Amsterdam Airport Will Roll Out Its Own IoT Network
Wed, April 21, 2021

Amsterdam Airport Will Roll Out Its Own IoT Network

Amsterdam Airport will launch its own IoT application in public and non-public spaces / Photo Credit: Nancy Beijersbergen (via Shutterstock)


Amsterdam Airport will release its own network for Internet of Things (IoT) application at the airport, according to Future Travel Experience, an independent media platform dedicated to publishing content about travel. IoT will be offered at public spaces such as arrival and departure halls, piers, lounges, and Schiphol Plaza. The network will also be present in non-public areas like baggage basements and aprons. 

Unlike WiFi, IoT has greater range and reduced power consumption. Hence, the network is more capable of connecting with smart sensors and “sending data over long distances.” The sensors connect Schiphol’s facilities and infrastructure to the internet. The information from these sensors shows real-time insights. 

Chief Information Officer Sjoerd Blum stated that IoT underscores their ambition “to remain a front runner” with regard to the digitization at airports. Moreover, IoT also makes Schiphol’s applications smart to improve their processes for their passengers and partners. Blum added, “Internet of Things applications are already in use, and we will be able to implement new cases quickly in future.” By using digital sensors, the services at the airport will be made more attractive to passengers.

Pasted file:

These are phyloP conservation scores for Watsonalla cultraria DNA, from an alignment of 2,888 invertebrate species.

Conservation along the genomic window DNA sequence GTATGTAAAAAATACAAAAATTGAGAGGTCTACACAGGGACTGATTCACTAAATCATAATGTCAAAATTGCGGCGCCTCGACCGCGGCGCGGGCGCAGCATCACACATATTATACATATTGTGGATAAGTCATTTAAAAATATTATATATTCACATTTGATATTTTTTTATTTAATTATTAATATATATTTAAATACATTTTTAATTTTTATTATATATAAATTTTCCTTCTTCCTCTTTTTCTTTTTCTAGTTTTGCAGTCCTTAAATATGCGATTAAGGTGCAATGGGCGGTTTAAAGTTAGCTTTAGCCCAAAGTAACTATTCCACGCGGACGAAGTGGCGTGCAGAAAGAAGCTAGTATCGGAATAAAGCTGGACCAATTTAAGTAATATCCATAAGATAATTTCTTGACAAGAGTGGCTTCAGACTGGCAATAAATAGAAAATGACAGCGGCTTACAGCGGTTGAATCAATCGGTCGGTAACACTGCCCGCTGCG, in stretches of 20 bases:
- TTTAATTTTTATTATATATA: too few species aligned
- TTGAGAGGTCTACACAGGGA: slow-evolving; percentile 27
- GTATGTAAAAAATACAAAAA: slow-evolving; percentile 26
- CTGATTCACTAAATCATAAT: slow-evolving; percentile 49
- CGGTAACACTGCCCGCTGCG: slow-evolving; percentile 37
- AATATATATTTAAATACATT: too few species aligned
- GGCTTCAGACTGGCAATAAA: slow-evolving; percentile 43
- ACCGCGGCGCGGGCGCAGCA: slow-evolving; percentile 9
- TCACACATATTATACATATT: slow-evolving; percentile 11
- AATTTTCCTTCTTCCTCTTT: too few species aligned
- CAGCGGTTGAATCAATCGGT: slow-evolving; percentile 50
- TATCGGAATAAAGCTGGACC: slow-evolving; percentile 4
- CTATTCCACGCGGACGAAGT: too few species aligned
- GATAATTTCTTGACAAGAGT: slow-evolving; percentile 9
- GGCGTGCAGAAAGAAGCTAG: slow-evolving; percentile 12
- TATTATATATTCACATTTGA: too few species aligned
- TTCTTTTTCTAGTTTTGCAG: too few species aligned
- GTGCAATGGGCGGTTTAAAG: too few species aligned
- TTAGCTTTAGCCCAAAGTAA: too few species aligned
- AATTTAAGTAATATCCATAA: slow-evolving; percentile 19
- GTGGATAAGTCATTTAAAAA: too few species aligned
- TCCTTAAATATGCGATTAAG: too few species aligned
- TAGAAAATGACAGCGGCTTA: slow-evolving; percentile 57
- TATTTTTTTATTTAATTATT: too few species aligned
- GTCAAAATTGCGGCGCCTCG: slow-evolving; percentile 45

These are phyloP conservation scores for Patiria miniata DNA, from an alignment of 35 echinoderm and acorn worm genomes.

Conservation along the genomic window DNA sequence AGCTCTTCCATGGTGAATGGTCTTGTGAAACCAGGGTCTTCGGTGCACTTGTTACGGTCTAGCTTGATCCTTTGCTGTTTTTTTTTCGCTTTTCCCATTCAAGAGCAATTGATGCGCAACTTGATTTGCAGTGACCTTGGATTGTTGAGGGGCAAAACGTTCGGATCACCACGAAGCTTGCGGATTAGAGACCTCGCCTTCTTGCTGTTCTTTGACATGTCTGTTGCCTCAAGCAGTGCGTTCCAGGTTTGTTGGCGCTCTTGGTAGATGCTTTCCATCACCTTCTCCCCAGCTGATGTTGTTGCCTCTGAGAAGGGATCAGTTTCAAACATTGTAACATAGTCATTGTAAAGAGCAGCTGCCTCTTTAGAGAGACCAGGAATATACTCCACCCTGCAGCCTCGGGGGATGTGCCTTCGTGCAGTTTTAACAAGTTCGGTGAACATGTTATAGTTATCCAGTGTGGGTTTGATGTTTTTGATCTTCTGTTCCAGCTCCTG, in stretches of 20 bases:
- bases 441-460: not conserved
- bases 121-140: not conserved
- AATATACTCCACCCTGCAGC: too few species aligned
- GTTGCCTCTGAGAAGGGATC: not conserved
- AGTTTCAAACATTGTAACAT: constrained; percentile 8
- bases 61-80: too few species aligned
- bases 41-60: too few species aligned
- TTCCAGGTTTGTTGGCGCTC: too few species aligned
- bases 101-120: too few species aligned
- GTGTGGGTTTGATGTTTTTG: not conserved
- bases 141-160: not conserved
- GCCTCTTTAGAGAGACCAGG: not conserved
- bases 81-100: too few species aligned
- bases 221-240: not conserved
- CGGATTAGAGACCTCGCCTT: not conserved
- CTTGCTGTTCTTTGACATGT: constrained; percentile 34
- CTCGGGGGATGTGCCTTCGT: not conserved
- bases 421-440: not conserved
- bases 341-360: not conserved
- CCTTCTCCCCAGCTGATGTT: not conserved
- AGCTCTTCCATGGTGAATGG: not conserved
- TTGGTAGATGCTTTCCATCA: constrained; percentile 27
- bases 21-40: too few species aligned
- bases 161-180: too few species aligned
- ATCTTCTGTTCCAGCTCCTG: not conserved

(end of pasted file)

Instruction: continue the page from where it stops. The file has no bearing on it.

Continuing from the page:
The IoT application at Schiphol enables passengers to provide real-time feedback on their experience with the airport’s toilet facilities. The feedback will be used to conduct a detailed analysis of how restrooms are used and assessed. Over 550,000 responses were received in September, per the airport’s findings. The results allow Schiphol’s cleaning contractors to proactively undertake action in addressing malfunctions or untidy conditions. 

On the other hand, Schiphol also plans to “test applications involving sensors at aircraft stands.” It will be used to provide real-time data “about the equipment on-site at the airport stand.” According to the airport, it expects the technology to check if the “necessary equipment is present before the aircraft” and if the handling personnel is at the gate. Further, the technology is also expected to resolve disruptions as soon as possible and prevent delays from occurring.